Abstract 2658


Hepatitis B virus (HBV) infection is a major global public health problem with the World Health Organization reporting about 350 million people with chronic HBV infection with the highest rates seen in Asia and Africa. Multiple studies have attempted to show an association between HBV infection and non-Hodgkin lymphoma (NHL) but have had conflicting results.


The primary aim of our study was to evaluate the association between HBV infection and the incidence of NHL using a meta-analysis of epidemiological studies. Secondary aims were to evaluate such association in NHL subtypes and by geographical region.


A MEDLINE and Google Scholar search through July 2012 were undertaken using (Hepatitis B or hepatitis) AND (lymphoma OR “risk of lymphoma” OR “hematologic malignancies” OR “lymphoproliferative disorders” OR “non Hodgkin lymphoma”). Only epidemiological studies reporting on HBV infection and NHL were included. Hepatitis B status confirmation method was recorded. Meta-analyses were performed for NHL in general, by NHL subtypes, and according to geographical region. The outcome was calculated as odds ratio (OR). The random effects model (REM) was used to calculate the outcome. Heterogeneity was assessed by the I2 statistic. Publication bias was assessed by the trim-and-fill analysis. Literature search and data gathering were performed independently by at least 2 of the investigators. All graphs and calculations were obtained using Comprehensive Meta-Analysis version 2 (Biostat, Englewood, NJ).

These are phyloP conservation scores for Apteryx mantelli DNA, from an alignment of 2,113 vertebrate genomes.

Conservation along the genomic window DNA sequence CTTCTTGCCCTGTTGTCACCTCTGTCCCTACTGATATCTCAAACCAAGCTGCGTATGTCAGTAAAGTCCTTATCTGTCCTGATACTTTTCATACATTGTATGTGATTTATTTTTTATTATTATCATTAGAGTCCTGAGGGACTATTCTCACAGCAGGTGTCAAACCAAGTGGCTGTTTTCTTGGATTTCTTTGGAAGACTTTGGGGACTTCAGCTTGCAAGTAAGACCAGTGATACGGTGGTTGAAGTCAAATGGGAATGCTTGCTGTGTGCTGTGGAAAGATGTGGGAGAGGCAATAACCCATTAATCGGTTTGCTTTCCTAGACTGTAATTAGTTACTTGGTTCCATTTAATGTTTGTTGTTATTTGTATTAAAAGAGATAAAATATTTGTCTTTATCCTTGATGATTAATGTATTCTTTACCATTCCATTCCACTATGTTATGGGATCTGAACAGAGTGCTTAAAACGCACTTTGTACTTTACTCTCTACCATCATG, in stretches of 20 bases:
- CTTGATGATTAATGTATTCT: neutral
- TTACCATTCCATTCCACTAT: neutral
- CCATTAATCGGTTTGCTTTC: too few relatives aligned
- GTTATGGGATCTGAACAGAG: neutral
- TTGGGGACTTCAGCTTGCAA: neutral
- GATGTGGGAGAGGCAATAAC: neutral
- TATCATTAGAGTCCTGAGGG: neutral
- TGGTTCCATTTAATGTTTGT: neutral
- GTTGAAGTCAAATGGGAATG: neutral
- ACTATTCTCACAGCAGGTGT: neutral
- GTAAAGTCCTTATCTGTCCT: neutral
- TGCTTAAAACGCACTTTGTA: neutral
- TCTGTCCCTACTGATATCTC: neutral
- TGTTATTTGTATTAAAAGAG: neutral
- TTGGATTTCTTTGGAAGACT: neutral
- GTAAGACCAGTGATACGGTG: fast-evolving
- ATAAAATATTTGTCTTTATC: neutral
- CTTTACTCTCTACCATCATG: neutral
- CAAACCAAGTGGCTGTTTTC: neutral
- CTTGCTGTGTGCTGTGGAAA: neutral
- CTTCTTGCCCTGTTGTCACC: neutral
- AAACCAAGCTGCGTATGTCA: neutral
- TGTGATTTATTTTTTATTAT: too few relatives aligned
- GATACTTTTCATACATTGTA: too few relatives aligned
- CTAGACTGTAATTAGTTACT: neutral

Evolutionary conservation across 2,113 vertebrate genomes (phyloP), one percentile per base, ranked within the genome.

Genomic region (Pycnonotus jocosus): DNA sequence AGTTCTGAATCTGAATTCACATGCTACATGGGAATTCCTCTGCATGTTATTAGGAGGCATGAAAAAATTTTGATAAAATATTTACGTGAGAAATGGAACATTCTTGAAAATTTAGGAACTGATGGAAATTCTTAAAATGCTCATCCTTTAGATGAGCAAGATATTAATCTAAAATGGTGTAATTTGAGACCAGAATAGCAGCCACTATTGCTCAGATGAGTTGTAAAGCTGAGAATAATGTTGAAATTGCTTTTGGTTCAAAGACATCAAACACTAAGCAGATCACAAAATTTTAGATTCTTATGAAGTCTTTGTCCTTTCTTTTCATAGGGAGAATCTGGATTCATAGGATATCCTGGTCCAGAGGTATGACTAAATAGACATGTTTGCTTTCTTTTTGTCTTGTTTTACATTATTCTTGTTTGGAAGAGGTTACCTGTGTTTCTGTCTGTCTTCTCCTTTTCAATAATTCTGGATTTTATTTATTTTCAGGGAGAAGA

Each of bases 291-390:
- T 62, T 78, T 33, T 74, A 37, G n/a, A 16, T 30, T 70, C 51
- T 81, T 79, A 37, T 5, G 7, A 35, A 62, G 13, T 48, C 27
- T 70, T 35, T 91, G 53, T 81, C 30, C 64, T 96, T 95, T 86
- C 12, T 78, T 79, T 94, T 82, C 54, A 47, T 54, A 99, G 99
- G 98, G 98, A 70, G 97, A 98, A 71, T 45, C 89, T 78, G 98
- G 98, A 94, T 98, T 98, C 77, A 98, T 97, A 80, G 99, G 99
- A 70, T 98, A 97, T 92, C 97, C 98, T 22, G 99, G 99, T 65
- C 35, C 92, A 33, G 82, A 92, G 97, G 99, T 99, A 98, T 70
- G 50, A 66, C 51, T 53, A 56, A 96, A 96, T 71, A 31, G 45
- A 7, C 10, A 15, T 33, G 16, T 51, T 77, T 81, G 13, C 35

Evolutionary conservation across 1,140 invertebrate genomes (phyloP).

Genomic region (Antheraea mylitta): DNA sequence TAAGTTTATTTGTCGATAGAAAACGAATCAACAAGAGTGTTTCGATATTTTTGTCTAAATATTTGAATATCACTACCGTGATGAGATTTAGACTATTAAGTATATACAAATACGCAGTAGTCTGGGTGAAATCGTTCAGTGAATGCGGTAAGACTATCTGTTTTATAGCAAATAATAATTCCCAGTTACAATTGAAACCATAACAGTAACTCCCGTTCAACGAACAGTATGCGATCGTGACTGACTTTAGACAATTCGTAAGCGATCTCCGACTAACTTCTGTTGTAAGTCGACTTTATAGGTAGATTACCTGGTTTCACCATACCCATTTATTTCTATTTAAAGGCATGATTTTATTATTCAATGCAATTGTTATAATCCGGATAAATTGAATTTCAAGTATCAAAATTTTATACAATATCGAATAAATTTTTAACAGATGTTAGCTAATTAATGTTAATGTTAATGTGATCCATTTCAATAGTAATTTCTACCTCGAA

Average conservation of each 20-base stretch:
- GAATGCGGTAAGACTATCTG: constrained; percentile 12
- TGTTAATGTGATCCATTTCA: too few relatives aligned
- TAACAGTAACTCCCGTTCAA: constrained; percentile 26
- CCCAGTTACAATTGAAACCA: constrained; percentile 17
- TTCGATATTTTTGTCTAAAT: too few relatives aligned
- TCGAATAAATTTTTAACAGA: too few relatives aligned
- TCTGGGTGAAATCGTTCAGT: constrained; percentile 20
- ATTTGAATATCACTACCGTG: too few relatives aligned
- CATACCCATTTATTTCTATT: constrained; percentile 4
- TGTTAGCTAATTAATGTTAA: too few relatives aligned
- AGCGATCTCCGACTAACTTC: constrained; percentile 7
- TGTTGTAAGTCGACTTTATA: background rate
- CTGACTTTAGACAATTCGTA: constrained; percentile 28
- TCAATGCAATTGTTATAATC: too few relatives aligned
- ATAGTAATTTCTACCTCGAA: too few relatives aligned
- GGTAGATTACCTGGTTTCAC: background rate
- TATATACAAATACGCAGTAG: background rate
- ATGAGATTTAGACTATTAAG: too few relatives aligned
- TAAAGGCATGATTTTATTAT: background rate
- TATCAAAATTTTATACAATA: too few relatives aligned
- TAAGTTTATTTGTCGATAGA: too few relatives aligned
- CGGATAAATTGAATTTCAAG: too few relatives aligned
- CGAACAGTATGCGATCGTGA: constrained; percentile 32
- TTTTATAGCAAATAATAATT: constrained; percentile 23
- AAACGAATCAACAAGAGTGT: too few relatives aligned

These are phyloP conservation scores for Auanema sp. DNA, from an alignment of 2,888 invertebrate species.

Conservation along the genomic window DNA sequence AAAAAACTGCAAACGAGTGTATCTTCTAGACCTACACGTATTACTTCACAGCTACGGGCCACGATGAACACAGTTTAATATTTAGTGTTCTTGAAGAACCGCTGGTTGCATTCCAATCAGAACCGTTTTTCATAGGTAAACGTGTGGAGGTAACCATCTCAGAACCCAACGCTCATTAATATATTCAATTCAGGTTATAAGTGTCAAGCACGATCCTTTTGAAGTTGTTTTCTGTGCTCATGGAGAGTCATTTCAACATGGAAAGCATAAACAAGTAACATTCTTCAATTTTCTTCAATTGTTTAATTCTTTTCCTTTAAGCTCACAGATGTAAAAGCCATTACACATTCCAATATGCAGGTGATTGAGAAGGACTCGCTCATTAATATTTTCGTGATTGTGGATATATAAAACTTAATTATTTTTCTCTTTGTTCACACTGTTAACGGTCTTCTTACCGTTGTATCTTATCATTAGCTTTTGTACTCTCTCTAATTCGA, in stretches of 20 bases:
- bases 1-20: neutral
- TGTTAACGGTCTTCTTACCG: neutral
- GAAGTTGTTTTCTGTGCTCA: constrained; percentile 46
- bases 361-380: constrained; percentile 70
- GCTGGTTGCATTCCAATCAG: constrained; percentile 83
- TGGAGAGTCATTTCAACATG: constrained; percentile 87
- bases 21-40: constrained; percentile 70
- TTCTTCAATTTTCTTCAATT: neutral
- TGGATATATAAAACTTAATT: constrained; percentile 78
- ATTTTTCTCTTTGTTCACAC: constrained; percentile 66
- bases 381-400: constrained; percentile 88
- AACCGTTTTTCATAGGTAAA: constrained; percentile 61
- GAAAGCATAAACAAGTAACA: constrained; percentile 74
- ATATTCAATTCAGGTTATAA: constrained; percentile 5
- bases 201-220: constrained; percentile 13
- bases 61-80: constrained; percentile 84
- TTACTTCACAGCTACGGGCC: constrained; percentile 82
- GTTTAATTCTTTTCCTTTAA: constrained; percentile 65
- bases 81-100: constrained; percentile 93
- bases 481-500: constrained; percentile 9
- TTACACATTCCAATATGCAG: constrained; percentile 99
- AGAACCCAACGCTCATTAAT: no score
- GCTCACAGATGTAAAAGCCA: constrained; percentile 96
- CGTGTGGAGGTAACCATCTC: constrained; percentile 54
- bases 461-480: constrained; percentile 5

Our search yielded 21 studies; 17 case-control studies accounted for 38,630 cases and 1,659,449 controls, and 4 prospective cohort studies accounted for 1,258 cases indentified in a cohort of over 2.4 million individuals. HBV infection was confirmed by seropositivity in 81% of studies (n=17). HBV infection patients had an OR 2.30 (95% CI 1.87–2.84; p=<0.001) of developing NHL. OR was significant in patients from Asian countries (OR 2.31, 95% CI 1.87–2.86, p<0.001) and in patients from American/European/Australian countries (OR 2.58, 95% CI 1.43–4.62, p=0.002). In subgroup analysis, HBV infection patients had an OR 2.10 (95% CI 1.27–3.49, p=0.004) of developing diffuse large B-cell lymphoma (DLBCL). In patients from Asian countries, HBV infection was associated with an increased risk of DLBCL (OR 3.05, 95% CI 1.86–5.00, p<0.001); an association was not found in patients from Europe or Australian studies. Patients with HBV infection had increased risk to develop follicular lymphoma (OR 1.966, 95% CI 1.211–3.193, p<0.001) and B-cell lymphomas (OR 2.67, 95% CI 2.08–3.43, p<0.001). Patients with HBV infection did not have increased risk to develop chronic lymphocytic leukemia/small cell lymphoma (OR 1.58, 95% CI 0.70–3.62, p=0.27) or T-cell lymphomas (OR 1.37, 95% CI 0.95–1.98, p=0.091).


The results of this meta-analysis suggest a positive association between HBV infection and NHL, DLBCL, follicular lymphoma, and B-cell lymphoma. There was no association between HBV infection and chronic lymphocytic leukemia/small cell lymphoma or T-cell lymphomas. Future research is needed to better understand molecular mechanisms responsible for lymphomagenesis in patients with chronic HBV infection.


No relevant conflicts of interest to declare.

Author notes


Asterisk with author names denotes non-ASH members.